Over the centuries, the exceptional God’s-grace-shed-on-thee United States has shown an extraordinary talent for nurturing wackadoodle religious fanatics. You can pick your own favorite, but one that certainly belongs on the A-list is the little known Cyrus Teed, who turned lead into gold in the wee hours of a night in late October of 1869 and then received a visitor in the form of an “exquisitely chiseled” angel. Well, she of “zephyr breath” blessed him from her “august motherhood,” and he felt the “supersensual vibration … to the extremities of [his] being.” When she spoke, “the words proceeded from [his] own natural organs of articulation,” and thus, through Teed’s lips, she said: “Thou are chosen to redeem the race.”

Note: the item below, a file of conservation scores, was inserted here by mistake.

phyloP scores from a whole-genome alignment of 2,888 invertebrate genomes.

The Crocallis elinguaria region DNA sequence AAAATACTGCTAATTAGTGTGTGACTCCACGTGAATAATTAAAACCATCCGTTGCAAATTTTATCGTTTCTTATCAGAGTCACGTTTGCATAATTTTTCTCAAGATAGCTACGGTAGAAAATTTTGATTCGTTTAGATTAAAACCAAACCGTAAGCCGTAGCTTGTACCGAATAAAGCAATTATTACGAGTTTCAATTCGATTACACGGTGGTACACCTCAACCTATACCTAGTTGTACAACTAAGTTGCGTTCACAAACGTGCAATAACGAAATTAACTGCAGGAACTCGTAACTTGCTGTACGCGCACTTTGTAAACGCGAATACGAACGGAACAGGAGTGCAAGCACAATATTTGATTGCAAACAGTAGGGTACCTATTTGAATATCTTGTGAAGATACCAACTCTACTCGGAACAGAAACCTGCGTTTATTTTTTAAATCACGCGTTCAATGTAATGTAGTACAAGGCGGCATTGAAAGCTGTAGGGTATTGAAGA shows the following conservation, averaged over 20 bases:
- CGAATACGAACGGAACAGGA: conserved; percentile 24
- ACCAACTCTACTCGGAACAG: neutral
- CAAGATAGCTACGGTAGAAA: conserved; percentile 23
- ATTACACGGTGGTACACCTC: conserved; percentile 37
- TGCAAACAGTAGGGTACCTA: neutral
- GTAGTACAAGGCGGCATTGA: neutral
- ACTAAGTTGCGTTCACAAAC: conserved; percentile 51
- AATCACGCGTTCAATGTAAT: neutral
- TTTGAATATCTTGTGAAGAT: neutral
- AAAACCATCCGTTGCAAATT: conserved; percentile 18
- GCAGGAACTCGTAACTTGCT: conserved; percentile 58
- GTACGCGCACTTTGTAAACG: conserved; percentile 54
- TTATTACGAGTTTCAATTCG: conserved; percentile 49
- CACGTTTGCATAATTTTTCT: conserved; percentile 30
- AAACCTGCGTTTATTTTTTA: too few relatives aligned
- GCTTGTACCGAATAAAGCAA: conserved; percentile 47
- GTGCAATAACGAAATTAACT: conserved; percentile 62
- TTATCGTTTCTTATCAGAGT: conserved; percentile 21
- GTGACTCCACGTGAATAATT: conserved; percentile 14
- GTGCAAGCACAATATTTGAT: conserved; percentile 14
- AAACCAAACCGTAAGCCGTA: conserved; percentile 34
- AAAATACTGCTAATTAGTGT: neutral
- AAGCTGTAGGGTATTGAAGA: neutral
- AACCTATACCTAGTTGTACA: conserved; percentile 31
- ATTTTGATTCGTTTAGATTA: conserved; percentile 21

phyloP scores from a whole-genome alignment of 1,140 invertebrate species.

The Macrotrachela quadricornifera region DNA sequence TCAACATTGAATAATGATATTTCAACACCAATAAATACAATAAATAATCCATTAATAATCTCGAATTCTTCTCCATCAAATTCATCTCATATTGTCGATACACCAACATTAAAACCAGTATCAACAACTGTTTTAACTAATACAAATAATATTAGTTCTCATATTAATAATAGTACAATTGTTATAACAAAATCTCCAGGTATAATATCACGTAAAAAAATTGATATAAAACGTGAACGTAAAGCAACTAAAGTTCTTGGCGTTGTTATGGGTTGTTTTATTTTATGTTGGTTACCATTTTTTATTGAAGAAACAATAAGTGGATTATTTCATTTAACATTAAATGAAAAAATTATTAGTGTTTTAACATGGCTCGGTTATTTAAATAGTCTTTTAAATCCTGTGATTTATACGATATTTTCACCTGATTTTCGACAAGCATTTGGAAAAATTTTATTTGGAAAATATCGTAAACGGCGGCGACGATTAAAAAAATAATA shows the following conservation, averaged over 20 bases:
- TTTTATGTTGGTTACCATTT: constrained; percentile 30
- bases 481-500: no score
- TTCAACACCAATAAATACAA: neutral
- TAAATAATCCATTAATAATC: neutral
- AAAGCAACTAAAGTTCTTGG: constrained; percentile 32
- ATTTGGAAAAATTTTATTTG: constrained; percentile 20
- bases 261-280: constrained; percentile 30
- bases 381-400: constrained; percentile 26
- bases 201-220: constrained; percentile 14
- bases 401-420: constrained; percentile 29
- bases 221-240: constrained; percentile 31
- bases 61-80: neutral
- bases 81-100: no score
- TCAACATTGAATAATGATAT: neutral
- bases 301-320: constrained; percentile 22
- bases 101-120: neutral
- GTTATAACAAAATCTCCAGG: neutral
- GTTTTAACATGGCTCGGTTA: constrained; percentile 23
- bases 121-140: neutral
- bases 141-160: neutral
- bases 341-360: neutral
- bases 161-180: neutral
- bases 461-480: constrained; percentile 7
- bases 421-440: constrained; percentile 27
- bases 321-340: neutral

In The Allure of Immortality, Lyn Millner relates the headshaking tale of how Teed converted two hundred seekers into celibate Koreshans and led them from Chicago to a Southwest Florida promised land, based on a religion-science “mix of millennialism, mesmerism, the beliefs of Swedenborg, theosophy, spiritualism, mind healing, Buddhism, the primitive Christian church, Egyptian myth, gnosticism, electromagnetism,” and the irresistible idea that the entire universe was contained in a hollow earth.
No, you can’t make this stuff up—unless you’re Teed, of course.
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